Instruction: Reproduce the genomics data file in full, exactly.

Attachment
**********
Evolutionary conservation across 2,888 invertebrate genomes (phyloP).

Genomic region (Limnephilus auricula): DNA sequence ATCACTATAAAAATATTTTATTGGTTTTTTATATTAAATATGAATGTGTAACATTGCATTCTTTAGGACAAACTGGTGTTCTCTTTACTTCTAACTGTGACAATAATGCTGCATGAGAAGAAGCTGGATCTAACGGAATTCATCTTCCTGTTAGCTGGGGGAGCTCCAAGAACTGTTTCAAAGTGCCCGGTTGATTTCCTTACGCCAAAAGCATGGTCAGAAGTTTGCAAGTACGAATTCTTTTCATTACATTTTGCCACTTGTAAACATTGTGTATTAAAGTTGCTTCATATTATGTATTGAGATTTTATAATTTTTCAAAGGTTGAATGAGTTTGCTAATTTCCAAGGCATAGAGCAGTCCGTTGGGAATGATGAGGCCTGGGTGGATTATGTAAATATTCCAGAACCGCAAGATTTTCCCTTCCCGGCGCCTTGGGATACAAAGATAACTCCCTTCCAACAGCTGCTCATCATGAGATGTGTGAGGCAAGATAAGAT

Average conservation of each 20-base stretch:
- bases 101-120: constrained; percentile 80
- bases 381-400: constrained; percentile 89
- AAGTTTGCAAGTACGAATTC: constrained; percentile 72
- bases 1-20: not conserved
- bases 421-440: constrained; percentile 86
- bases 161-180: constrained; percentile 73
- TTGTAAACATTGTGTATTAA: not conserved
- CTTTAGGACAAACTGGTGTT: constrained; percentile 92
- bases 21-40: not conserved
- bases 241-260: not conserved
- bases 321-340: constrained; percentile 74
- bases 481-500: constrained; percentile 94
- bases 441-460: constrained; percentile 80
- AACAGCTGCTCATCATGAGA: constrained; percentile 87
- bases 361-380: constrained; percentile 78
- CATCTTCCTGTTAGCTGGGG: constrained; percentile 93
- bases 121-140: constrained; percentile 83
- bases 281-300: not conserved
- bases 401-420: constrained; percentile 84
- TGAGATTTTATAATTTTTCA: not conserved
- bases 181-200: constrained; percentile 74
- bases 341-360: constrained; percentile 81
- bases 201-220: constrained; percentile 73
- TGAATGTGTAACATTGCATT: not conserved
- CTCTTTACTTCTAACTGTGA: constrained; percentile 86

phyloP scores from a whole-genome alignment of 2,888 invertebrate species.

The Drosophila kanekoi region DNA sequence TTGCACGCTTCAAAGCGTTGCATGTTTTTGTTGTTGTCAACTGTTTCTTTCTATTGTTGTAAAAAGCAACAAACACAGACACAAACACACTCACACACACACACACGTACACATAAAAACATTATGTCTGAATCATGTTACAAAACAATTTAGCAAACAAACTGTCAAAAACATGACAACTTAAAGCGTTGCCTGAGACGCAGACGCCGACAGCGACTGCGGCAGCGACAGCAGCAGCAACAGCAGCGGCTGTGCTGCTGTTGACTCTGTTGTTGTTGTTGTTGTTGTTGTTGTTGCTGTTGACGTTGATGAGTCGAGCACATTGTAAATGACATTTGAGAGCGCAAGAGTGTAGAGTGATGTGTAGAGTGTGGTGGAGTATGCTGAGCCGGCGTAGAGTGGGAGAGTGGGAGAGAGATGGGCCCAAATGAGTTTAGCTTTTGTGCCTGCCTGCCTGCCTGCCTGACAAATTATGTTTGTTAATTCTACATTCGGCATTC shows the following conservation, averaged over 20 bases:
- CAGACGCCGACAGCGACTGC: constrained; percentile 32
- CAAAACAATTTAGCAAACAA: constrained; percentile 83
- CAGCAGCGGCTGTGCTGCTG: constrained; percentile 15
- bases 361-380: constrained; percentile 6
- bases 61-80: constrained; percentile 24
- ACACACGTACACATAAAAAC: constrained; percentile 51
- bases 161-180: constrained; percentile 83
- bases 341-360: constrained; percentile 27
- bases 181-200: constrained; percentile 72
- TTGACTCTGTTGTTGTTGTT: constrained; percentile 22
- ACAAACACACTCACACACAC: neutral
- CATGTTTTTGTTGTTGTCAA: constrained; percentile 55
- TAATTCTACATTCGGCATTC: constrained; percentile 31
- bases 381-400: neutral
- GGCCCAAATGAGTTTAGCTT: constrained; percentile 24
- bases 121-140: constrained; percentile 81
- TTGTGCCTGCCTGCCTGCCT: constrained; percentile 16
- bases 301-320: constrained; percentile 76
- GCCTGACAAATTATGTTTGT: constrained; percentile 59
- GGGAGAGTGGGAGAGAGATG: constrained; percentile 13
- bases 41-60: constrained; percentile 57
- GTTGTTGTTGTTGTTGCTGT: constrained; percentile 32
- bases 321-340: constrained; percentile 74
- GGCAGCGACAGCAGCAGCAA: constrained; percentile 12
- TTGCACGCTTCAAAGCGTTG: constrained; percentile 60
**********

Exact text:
Evolutionary conservation across 2,888 invertebrate genomes (phyloP).

Genomic region (Limnephilus auricula): DNA sequence ATCACTATAAAAATATTTTATTGGTTTTTTATATTAAATATGAATGTGTAACATTGCATTCTTTAGGACAAACTGGTGTTCTCTTTACTTCTAACTGTGACAATAATGCTGCATGAGAAGAAGCTGGATCTAACGGAATTCATCTTCCTGTTAGCTGGGGGAGCTCCAAGAACTGTTTCAAAGTGCCCGGTTGATTTCCTTACGCCAAAAGCATGGTCAGAAGTTTGCAAGTACGAATTCTTTTCATTACATTTTGCCACTTGTAAACATTGTGTATTAAAGTTGCTTCATATTATGTATTGAGATTTTATAATTTTTCAAAGGTTGAATGAGTTTGCTAATTTCCAAGGCATAGAGCAGTCCGTTGGGAATGATGAGGCCTGGGTGGATTATGTAAATATTCCAGAACCGCAAGATTTTCCCTTCCCGGCGCCTTGGGATACAAAGATAACTCCCTTCCAACAGCTGCTCATCATGAGATGTGTGAGGCAAGATAAGAT

Average conservation of each 20-base stretch:
- bases 101-120: constrained; percentile 80
- bases 381-400: constrained; percentile 89
- AAGTTTGCAAGTACGAATTC: constrained; percentile 72
- bases 1-20: not conserved
- bases 421-440: constrained; percentile 86
- bases 161-180: constrained; percentile 73
- TTGTAAACATTGTGTATTAA: not conserved
- CTTTAGGACAAACTGGTGTT: constrained; percentile 92
- bases 21-40: not conserved
- bases 241-260: not conserved
- bases 321-340: constrained; percentile 74
- bases 481-500: constrained; percentile 94
- bases 441-460: constrained; percentile 80
- AACAGCTGCTCATCATGAGA: constrained; percentile 87
- bases 361-380: constrained; percentile 78
- CATCTTCCTGTTAGCTGGGG: constrained; percentile 93
- bases 121-140: constrained; percentile 83
- bases 281-300: not conserved
- bases 401-420: constrained; percentile 84
- TGAGATTTTATAATTTTTCA: not conserved
- bases 181-200: constrained; percentile 74
- bases 341-360: constrained; percentile 81
- bases 201-220: constrained; percentile 73
- TGAATGTGTAACATTGCATT: not conserved
- CTCTTTACTTCTAACTGTGA: constrained; percentile 86

phyloP scores from a whole-genome alignment of 2,888 invertebrate species.

The Drosophila kanekoi region DNA sequence TTGCACGCTTCAAAGCGTTGCATGTTTTTGTTGTTGTCAACTGTTTCTTTCTATTGTTGTAAAAAGCAACAAACACAGACACAAACACACTCACACACACACACACGTACACATAAAAACATTATGTCTGAATCATGTTACAAAACAATTTAGCAAACAAACTGTCAAAAACATGACAACTTAAAGCGTTGCCTGAGACGCAGACGCCGACAGCGACTGCGGCAGCGACAGCAGCAGCAACAGCAGCGGCTGTGCTGCTGTTGACTCTGTTGTTGTTGTTGTTGTTGTTGTTGTTGCTGTTGACGTTGATGAGTCGAGCACATTGTAAATGACATTTGAGAGCGCAAGAGTGTAGAGTGATGTGTAGAGTGTGGTGGAGTATGCTGAGCCGGCGTAGAGTGGGAGAGTGGGAGAGAGATGGGCCCAAATGAGTTTAGCTTTTGTGCCTGCCTGCCTGCCTGCCTGACAAATTATGTTTGTTAATTCTACATTCGGCATTC shows the following conservation, averaged over 20 bases:
- CAGACGCCGACAGCGACTGC: constrained; percentile 32
- CAAAACAATTTAGCAAACAA: constrained; percentile 83
- CAGCAGCGGCTGTGCTGCTG: constrained; percentile 15
- bases 361-380: constrained; percentile 6
- bases 61-80: constrained; percentile 24
- ACACACGTACACATAAAAAC: constrained; percentile 51
- bases 161-180: constrained; percentile 83
- bases 341-360: constrained; percentile 27
- bases 181-200: constrained; percentile 72
- TTGACTCTGTTGTTGTTGTT: constrained; percentile 22
- ACAAACACACTCACACACAC: neutral
- CATGTTTTTGTTGTTGTCAA: constrained; percentile 55
- TAATTCTACATTCGGCATTC: constrained; percentile 31
- bases 381-400: neutral
- GGCCCAAATGAGTTTAGCTT: constrained; percentile 24
- bases 121-140: constrained; percentile 81
- TTGTGCCTGCCTGCCTGCCT: constrained; percentile 16
- bases 301-320: constrained; percentile 76
- GCCTGACAAATTATGTTTGT: constrained; percentile 59
- GGGAGAGTGGGAGAGAGATG: constrained; percentile 13
- bases 41-60: constrained; percentile 57
- GTTGTTGTTGTTGTTGCTGT: constrained; percentile 32
- bases 321-340: constrained; percentile 74
- GGCAGCGACAGCAGCAGCAA: constrained; percentile 12
- TTGCACGCTTCAAAGCGTTG: constrained; percentile 60